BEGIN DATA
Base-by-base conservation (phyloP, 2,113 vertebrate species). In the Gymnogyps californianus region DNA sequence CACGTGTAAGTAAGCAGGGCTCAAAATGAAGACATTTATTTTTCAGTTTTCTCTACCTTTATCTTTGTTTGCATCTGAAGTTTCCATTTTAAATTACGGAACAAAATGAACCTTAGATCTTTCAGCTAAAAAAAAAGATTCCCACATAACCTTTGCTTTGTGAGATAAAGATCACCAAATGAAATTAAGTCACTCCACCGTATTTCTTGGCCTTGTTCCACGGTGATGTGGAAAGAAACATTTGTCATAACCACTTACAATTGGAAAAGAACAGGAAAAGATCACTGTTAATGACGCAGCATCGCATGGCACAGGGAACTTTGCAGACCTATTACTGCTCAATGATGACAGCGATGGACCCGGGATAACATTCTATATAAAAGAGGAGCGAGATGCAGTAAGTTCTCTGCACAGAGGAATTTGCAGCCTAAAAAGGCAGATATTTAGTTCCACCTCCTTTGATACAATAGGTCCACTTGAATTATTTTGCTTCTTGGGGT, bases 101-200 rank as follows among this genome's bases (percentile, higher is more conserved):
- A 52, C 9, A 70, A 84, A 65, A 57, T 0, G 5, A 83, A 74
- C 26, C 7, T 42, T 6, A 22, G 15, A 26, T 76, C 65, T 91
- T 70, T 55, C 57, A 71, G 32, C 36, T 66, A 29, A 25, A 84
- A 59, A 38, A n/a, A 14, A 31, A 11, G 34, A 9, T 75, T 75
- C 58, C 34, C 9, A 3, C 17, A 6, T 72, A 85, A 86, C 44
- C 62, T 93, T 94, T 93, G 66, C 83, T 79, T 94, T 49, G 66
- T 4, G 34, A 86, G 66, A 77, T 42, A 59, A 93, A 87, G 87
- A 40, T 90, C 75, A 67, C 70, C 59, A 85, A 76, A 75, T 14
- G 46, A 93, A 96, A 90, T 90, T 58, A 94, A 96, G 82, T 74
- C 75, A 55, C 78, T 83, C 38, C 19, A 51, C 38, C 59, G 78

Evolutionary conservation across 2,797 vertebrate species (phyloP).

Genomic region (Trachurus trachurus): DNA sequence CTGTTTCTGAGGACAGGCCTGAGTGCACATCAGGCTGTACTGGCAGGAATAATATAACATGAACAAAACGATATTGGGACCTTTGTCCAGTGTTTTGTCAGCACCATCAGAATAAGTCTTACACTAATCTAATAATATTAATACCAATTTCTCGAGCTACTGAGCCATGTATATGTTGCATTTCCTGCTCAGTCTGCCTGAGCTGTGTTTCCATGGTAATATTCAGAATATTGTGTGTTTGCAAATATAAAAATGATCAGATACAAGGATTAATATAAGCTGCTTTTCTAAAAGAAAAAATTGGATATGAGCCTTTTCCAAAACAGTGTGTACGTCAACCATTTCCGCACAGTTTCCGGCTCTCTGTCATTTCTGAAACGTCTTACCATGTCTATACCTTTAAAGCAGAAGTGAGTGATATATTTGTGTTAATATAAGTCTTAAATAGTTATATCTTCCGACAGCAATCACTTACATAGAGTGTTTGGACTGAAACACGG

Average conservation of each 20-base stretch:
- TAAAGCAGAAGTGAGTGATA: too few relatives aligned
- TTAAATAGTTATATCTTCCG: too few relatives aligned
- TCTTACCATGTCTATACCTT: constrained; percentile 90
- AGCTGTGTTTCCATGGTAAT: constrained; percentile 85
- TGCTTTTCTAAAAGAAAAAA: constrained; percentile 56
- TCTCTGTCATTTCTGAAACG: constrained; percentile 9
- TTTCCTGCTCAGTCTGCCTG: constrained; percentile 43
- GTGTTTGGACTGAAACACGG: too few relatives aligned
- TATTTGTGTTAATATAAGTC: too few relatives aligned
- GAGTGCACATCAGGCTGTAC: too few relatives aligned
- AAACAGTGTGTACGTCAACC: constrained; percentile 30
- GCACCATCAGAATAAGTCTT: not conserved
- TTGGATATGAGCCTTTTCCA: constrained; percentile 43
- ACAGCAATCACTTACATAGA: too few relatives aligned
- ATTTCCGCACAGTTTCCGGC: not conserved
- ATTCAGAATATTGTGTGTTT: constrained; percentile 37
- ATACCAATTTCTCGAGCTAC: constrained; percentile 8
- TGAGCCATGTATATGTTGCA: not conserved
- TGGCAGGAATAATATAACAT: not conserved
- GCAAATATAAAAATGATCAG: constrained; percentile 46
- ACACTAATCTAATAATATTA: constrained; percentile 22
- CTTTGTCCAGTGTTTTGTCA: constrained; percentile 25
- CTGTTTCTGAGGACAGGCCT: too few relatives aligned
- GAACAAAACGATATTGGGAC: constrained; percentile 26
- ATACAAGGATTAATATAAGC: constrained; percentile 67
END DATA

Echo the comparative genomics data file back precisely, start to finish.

Base-by-base conservation (phyloP, 2,113 vertebrate species). In the Gymnogyps californianus region DNA sequence CACGTGTAAGTAAGCAGGGCTCAAAATGAAGACATTTATTTTTCAGTTTTCTCTACCTTTATCTTTGTTTGCATCTGAAGTTTCCATTTTAAATTACGGAACAAAATGAACCTTAGATCTTTCAGCTAAAAAAAAAGATTCCCACATAACCTTTGCTTTGTGAGATAAAGATCACCAAATGAAATTAAGTCACTCCACCGTATTTCTTGGCCTTGTTCCACGGTGATGTGGAAAGAAACATTTGTCATAACCACTTACAATTGGAAAAGAACAGGAAAAGATCACTGTTAATGACGCAGCATCGCATGGCACAGGGAACTTTGCAGACCTATTACTGCTCAATGATGACAGCGATGGACCCGGGATAACATTCTATATAAAAGAGGAGCGAGATGCAGTAAGTTCTCTGCACAGAGGAATTTGCAGCCTAAAAAGGCAGATATTTAGTTCCACCTCCTTTGATACAATAGGTCCACTTGAATTATTTTGCTTCTTGGGGT, bases 101-200 rank as follows among this genome's bases (percentile, higher is more conserved):
- A 52, C 9, A 70, A 84, A 65, A 57, T 0, G 5, A 83, A 74
- C 26, C 7, T 42, T 6, A 22, G 15, A 26, T 76, C 65, T 91
- T 70, T 55, C 57, A 71, G 32, C 36, T 66, A 29, A 25, A 84
- A 59, A 38, A n/a, A 14, A 31, A 11, G 34, A 9, T 75, T 75
- C 58, C 34, C 9, A 3, C 17, A 6, T 72, A 85, A 86, C 44
- C 62, T 93, T 94, T 93, G 66, C 83, T 79, T 94, T 49, G 66
- T 4, G 34, A 86, G 66, A 77, T 42, A 59, A 93, A 87, G 87
- A 40, T 90, C 75, A 67, C 70, C 59, A 85, A 76, A 75, T 14
- G 46, A 93, A 96, A 90, T 90, T 58, A 94, A 96, G 82, T 74
- C 75, A 55, C 78, T 83, C 38, C 19, A 51, C 38, C 59, G 78

Evolutionary conservation across 2,797 vertebrate species (phyloP).

Genomic region (Trachurus trachurus): DNA sequence CTGTTTCTGAGGACAGGCCTGAGTGCACATCAGGCTGTACTGGCAGGAATAATATAACATGAACAAAACGATATTGGGACCTTTGTCCAGTGTTTTGTCAGCACCATCAGAATAAGTCTTACACTAATCTAATAATATTAATACCAATTTCTCGAGCTACTGAGCCATGTATATGTTGCATTTCCTGCTCAGTCTGCCTGAGCTGTGTTTCCATGGTAATATTCAGAATATTGTGTGTTTGCAAATATAAAAATGATCAGATACAAGGATTAATATAAGCTGCTTTTCTAAAAGAAAAAATTGGATATGAGCCTTTTCCAAAACAGTGTGTACGTCAACCATTTCCGCACAGTTTCCGGCTCTCTGTCATTTCTGAAACGTCTTACCATGTCTATACCTTTAAAGCAGAAGTGAGTGATATATTTGTGTTAATATAAGTCTTAAATAGTTATATCTTCCGACAGCAATCACTTACATAGAGTGTTTGGACTGAAACACGG

Average conservation of each 20-base stretch:
- TAAAGCAGAAGTGAGTGATA: too few relatives aligned
- TTAAATAGTTATATCTTCCG: too few relatives aligned
- TCTTACCATGTCTATACCTT: constrained; percentile 90
- AGCTGTGTTTCCATGGTAAT: constrained; percentile 85
- TGCTTTTCTAAAAGAAAAAA: constrained; percentile 56
- TCTCTGTCATTTCTGAAACG: constrained; percentile 9
- TTTCCTGCTCAGTCTGCCTG: constrained; percentile 43
- GTGTTTGGACTGAAACACGG: too few relatives aligned
- TATTTGTGTTAATATAAGTC: too few relatives aligned
- GAGTGCACATCAGGCTGTAC: too few relatives aligned
- AAACAGTGTGTACGTCAACC: constrained; percentile 30
- GCACCATCAGAATAAGTCTT: not conserved
- TTGGATATGAGCCTTTTCCA: constrained; percentile 43
- ACAGCAATCACTTACATAGA: too few relatives aligned
- ATTTCCGCACAGTTTCCGGC: not conserved
- ATTCAGAATATTGTGTGTTT: constrained; percentile 37
- ATACCAATTTCTCGAGCTAC: constrained; percentile 8
- TGAGCCATGTATATGTTGCA: not conserved
- TGGCAGGAATAATATAACAT: not conserved
- GCAAATATAAAAATGATCAG: constrained; percentile 46
- ACACTAATCTAATAATATTA: constrained; percentile 22
- CTTTGTCCAGTGTTTTGTCA: constrained; percentile 25
- CTGTTTCTGAGGACAGGCCT: too few relatives aligned
- GAACAAAACGATATTGGGAC: constrained; percentile 26
- ATACAAGGATTAATATAAGC: constrained; percentile 67